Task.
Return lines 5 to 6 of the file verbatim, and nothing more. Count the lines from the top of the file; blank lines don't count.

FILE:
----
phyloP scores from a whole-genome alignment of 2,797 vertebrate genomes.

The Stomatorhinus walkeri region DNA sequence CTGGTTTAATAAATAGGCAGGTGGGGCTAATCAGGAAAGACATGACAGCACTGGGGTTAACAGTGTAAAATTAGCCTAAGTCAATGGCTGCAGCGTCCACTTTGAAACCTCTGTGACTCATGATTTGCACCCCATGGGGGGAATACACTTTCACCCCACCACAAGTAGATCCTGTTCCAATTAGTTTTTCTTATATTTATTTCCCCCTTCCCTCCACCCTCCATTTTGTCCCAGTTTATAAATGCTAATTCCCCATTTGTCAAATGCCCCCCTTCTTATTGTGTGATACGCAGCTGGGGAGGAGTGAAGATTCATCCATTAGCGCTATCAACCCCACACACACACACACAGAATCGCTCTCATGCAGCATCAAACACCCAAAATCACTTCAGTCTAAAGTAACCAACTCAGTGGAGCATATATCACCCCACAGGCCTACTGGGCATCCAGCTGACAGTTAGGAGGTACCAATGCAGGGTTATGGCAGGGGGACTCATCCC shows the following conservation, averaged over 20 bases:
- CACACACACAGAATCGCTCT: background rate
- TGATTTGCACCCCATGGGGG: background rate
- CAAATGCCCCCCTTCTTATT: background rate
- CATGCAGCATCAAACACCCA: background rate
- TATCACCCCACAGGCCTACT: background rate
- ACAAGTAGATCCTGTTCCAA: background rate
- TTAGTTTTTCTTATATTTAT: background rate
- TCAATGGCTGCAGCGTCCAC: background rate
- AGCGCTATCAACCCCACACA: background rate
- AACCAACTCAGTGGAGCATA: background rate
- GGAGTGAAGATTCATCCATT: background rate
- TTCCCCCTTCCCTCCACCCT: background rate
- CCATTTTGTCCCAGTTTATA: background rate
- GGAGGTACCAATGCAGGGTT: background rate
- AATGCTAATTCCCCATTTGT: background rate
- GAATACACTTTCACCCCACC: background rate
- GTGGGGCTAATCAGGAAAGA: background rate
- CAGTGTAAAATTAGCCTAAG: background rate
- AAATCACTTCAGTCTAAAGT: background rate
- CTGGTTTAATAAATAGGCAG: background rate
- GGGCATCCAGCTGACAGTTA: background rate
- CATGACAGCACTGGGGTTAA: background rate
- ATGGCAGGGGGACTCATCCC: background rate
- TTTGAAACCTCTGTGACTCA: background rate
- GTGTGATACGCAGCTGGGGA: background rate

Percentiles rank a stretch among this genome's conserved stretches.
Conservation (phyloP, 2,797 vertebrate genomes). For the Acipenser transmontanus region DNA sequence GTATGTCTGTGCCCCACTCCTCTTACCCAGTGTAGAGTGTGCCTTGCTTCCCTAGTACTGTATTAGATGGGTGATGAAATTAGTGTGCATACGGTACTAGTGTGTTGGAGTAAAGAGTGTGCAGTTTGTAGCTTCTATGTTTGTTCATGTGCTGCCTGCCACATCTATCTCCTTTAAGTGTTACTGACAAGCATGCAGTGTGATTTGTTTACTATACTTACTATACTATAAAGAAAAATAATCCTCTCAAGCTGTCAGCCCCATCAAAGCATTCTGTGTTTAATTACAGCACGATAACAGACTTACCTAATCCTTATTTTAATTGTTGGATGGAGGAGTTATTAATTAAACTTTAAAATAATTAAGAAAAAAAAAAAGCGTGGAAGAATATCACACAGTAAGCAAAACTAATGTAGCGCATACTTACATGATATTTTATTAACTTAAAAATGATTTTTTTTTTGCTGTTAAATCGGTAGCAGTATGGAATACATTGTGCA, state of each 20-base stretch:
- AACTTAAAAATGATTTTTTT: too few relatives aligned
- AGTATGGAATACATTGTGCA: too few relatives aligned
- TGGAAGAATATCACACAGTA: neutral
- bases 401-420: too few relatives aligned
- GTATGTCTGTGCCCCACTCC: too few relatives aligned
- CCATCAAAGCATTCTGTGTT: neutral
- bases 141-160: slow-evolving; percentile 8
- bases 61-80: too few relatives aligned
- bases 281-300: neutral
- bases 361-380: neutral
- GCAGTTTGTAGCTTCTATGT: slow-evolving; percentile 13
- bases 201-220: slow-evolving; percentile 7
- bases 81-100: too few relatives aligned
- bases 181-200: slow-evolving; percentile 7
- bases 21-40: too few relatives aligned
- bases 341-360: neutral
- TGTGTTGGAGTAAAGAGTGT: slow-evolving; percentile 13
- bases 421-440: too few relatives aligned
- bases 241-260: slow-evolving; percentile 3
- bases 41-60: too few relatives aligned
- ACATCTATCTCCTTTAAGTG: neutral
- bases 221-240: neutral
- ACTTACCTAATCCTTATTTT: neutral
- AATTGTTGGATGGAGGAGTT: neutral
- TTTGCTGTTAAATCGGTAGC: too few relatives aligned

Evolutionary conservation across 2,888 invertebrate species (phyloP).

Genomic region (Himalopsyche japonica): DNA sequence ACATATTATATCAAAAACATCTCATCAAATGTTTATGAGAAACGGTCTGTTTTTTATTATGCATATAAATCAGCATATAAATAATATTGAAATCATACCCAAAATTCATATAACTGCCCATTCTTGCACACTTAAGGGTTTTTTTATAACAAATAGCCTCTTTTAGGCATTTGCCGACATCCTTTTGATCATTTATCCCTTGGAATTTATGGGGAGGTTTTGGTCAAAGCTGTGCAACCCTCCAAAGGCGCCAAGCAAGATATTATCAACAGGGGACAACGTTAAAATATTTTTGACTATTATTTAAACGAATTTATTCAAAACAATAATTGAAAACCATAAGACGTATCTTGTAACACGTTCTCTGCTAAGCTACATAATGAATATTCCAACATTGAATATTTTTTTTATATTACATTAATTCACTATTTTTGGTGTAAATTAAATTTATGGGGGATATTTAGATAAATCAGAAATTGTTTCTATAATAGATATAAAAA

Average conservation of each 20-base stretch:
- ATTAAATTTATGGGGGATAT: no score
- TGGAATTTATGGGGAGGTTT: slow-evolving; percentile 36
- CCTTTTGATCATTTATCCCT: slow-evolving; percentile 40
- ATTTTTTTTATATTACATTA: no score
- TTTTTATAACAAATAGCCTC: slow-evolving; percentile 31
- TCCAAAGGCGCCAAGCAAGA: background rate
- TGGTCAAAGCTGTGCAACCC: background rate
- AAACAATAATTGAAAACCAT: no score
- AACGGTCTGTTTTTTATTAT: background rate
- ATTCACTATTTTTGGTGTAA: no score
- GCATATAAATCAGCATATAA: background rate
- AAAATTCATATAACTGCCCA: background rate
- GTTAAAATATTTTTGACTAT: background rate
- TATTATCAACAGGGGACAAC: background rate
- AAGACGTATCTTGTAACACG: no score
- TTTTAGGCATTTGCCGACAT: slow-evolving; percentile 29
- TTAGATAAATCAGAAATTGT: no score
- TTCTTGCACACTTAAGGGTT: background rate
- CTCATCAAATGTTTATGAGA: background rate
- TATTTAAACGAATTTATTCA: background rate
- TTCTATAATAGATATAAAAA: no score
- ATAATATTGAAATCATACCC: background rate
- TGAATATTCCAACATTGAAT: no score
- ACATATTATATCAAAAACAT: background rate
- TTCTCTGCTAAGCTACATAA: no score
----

- CAAATGCCCCCCTTCTTATT: background rate
- CATGCAGCATCAAACACCCA: background rate